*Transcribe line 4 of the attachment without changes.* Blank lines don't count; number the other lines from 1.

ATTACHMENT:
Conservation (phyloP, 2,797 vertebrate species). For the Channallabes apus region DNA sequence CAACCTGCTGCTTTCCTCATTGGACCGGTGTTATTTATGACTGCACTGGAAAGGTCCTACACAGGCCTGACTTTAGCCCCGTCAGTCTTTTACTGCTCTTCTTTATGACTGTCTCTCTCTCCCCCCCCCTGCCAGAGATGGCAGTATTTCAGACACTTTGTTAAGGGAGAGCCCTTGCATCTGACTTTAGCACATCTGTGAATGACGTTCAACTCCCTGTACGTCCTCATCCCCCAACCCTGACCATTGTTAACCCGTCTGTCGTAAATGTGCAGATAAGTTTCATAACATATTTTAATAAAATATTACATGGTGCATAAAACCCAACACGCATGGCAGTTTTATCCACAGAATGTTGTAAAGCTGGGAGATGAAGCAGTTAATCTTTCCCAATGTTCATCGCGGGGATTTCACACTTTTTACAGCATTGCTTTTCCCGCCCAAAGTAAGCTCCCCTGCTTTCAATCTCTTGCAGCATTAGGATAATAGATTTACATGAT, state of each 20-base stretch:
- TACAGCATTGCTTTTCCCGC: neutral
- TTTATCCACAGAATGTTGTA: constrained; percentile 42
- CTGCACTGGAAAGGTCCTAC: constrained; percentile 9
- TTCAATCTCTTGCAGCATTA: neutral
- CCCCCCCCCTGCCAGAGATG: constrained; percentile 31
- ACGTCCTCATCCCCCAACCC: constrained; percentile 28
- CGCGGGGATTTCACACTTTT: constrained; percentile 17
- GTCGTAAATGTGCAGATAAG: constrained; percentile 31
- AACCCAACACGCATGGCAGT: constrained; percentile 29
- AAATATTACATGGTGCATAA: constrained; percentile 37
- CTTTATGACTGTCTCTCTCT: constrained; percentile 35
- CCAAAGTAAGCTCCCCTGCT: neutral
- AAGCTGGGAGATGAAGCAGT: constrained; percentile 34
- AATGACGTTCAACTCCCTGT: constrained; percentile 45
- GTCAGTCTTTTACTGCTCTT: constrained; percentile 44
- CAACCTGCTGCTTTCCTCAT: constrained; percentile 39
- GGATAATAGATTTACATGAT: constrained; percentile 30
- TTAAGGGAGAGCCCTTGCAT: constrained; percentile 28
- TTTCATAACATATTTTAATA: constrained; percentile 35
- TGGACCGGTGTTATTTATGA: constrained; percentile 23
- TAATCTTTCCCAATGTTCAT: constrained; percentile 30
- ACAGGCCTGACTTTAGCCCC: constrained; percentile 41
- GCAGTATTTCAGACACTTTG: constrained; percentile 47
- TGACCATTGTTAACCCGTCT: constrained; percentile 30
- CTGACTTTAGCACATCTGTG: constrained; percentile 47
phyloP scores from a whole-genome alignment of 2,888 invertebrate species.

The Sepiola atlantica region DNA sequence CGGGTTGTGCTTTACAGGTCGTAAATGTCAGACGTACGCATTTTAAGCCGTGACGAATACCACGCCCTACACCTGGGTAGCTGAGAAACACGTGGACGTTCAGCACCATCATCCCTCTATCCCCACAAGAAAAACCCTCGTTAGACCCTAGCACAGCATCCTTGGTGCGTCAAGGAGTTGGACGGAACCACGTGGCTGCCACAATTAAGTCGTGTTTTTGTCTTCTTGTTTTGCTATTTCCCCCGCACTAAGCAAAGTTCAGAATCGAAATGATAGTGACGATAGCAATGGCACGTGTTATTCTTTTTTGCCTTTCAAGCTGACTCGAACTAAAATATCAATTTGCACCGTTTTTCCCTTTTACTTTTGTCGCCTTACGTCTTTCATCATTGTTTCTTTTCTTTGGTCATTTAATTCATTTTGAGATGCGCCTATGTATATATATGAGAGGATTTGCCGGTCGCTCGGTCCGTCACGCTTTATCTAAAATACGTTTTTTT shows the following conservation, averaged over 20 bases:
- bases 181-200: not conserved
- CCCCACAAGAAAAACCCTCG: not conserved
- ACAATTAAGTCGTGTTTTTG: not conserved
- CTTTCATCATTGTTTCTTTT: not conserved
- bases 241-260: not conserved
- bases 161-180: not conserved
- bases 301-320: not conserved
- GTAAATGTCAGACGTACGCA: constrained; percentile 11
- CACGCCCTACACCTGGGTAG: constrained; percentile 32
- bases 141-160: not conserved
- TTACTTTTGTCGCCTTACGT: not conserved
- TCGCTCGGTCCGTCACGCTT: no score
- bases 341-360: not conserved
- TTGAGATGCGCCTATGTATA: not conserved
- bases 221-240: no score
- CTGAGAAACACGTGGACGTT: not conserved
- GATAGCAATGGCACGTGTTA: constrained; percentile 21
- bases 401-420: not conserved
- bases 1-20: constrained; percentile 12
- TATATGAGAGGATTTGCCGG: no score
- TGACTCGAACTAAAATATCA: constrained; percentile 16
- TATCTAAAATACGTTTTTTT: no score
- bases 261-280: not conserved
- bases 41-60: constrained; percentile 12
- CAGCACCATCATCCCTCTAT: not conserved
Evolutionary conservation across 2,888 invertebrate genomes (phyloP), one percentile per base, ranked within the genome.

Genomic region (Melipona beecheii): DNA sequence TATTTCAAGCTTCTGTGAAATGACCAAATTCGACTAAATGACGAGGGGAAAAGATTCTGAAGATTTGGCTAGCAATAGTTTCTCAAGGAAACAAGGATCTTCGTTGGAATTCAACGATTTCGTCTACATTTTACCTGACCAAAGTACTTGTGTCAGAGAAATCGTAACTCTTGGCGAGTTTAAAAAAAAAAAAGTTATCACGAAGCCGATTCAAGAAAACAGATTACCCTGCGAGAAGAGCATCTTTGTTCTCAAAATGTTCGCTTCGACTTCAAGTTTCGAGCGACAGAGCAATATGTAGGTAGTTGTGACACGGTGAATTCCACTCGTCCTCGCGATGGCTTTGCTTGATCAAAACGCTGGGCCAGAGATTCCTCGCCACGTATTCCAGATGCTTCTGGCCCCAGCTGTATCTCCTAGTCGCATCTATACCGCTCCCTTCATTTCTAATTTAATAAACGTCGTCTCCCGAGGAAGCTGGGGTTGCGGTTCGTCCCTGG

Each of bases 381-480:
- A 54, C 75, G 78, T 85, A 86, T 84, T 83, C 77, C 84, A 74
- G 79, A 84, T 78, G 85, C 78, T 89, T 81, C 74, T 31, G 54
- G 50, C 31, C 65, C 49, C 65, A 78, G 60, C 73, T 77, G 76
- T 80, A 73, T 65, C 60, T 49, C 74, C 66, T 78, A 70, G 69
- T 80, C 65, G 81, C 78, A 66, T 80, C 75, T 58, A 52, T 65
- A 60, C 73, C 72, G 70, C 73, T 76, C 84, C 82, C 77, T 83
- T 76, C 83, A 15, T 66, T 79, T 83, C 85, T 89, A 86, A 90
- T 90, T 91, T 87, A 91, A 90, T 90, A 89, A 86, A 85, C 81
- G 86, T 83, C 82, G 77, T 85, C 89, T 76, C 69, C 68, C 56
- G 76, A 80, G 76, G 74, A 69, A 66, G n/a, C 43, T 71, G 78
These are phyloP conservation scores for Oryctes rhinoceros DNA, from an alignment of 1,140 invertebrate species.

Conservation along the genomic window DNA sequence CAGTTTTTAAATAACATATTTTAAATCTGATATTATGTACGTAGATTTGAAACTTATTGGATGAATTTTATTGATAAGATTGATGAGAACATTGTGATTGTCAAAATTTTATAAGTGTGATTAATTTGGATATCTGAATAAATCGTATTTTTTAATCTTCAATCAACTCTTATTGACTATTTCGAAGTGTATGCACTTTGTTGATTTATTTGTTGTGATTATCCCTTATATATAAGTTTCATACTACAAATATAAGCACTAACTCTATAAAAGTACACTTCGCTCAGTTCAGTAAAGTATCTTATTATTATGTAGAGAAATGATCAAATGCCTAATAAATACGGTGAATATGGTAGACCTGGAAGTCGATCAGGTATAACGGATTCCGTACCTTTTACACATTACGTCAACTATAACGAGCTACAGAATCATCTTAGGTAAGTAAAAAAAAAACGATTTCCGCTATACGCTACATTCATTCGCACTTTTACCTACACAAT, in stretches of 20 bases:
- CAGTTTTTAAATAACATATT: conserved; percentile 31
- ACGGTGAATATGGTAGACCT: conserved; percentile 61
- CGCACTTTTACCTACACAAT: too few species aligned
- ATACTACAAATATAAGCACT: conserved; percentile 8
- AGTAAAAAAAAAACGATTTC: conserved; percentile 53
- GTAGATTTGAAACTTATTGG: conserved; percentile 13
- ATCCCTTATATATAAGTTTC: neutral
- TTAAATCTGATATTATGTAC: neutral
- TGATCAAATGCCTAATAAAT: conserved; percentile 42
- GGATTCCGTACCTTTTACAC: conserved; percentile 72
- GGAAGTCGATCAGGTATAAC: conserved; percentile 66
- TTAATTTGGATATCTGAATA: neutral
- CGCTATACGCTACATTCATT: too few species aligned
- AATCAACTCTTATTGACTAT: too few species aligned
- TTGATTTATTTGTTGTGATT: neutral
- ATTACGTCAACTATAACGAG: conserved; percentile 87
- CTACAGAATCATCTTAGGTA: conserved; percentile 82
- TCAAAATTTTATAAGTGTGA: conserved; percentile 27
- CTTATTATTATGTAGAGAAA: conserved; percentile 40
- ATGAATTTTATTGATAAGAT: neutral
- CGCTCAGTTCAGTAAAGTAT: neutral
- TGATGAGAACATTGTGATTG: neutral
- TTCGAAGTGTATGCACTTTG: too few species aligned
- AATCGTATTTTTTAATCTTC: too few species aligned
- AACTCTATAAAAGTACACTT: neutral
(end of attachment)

- CTGCACTGGAAAGGTCCTAC: constrained; percentile 9